Objections to Rolling Stone’s article about Dzhokhar Tsarnaev have ranged from the fact that the coverage humanizes Tsarnaev to the choice of photo to the fact that Rolling Stone usually, though not always, puts a celebrity on its cover. Here, four compelling arguments from those who have voiced disapproval:
Your August 3 cover rewards a terrorist with celebrity treatment. It is ill conceived, at best, and reaffirms a terrible message that destruction gains fame for killers and their “causes”… To respond to you in anger is to feed into your obvious marketing strategy. So, I write to you instead to put the focus on where you could have: on the brave and strong survivors and on the thousands of people — their family and friends, volunteers, first responders, doctors, nurses and donors — who have come to their side. Among those we lost, those who survived, and those who help carry them forward, there are artists and musicians and dancers and writers. They have dreams and plans. They struggle and strive. The survivors of the Boston attacks deserve Rolling Stone cover stories, though I no longer feel that Rolling Stone deserves them.
I have seen firsthand the physical and emotional devastation left in the wake of the marathon bombings. The people of Boston have lost so much. We have lost family and friends. We have lost limbs and suffered life-altering injuries. We have forever lost our sense of security. We lost an 8-year-old child. All at the hands of your cover boy. While I respect and support the media’s right to freedom of speech, I do not condone your blatant abuse of that right to sell magazines. Your use of a provocative, borderline sympathetic image and headline of someone who has caused so much pain to our country is appalling, insensitive and disgusting. This person does not deserve to have his name mentioned publicly, let alone be featured on the cover of a magazine.
3. On July 18, Ty Burr of the Boston Globe wrote:
There are many, many ways Rolling Stone magazine could have put Dzhokhar Tsarnaev on its cover ... Rolling Stone went with a selfie. That, in itself, says everything — most of it ill advised … The selfie is our modern mirror. It’s less a way of looking out at the world than reminding ourselves that the world is looking at us, even when it isn’t. When you take a selfie, you are imagining yourself as how you’d like to be — as who you’d like to be. You are engaging in persona management: the creation of a cuter, cooler, more glamorous you. There’s a reason that adolescents take selfies at the rate of about 100 per minute. They’re trying on masks. And the ones they release to the world are the masks they want us to see.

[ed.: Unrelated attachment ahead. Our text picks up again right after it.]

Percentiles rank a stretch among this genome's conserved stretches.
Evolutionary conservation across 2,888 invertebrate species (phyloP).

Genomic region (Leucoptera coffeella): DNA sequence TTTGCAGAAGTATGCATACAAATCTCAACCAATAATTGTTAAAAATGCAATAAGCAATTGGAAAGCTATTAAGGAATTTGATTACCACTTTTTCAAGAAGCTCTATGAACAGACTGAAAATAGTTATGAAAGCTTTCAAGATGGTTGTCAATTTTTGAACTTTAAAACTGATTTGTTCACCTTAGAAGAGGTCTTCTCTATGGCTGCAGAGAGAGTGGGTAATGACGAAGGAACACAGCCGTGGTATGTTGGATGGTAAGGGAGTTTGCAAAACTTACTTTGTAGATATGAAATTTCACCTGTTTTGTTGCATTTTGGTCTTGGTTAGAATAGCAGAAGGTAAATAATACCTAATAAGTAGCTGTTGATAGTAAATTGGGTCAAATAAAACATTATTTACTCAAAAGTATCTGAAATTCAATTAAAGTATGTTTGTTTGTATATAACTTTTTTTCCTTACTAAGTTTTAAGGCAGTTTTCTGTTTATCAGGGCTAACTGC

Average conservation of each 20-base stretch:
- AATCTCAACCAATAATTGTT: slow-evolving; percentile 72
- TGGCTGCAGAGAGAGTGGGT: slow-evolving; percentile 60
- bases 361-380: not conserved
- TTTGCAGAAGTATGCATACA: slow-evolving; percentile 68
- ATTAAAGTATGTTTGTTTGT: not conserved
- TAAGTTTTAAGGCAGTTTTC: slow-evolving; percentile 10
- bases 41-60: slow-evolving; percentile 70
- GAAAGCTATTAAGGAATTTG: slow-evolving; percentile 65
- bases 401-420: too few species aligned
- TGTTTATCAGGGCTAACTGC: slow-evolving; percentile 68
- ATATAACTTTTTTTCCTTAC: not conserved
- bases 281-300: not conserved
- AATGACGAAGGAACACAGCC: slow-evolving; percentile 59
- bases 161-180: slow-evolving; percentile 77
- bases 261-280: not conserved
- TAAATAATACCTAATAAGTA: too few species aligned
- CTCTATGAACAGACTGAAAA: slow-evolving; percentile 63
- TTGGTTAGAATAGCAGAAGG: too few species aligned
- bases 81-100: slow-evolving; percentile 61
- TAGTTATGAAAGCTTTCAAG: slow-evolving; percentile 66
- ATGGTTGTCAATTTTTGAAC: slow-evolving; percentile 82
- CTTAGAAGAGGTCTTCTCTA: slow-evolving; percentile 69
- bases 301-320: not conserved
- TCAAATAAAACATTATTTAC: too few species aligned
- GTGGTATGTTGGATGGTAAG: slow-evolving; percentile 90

In Tsarnaev’s selfie, he stares just off the camera’s eye-line with an opaque but calm expression. A tangle of hair falls over one eye; it’s very possible he worked for a minute or two to get that lock just so. The faintest ghost of a smile hovers around the corners of his mouth. He’s slumped against a white wall, wearing a white Armani Exchange T-shirt whose letters cluster like artful scribbles. He is the picture, literally, of a relaxed, sincere, slightly mysterious young dude … By putting this Tsarnaev on the cover, Rolling Stone at best plays with and at worst buys into the accused’s own manufactured image, casual but potent, speaking in a language we all understand.
4. Richard Donahue, the MBTA officer shot in a standoff with the Tsarnaev brothers, told NBC:
I realize the importance of journalism in covering this person’s story, but to see the face portrayed in that way will deeply impact the victims who were affected the most by what happened in April … The objection is the photos. I read the story myself last night … Covering the story is all well and good, it should be talked about, but they could have picked a better cover that’s not going to be as sensational and offensive to many people.
In response to the outcry, Rolling Stone has posted this editor’s note:
Our hearts go out to the victims of the Boston Marathon bombing, and our thoughts are always with them and their families. The cover story we are publishing this week falls within the traditions of journalism and Rolling Stone’s long-standing commitment to serious and thoughtful coverage of the most important political and cultural issues of our day. The fact that Dzhokhar Tsarnaev is young, and in the same age group as many of our readers, makes it all the more important for us to examine the complexities of this issue and gain a more complete understanding of how a tragedy like this happens.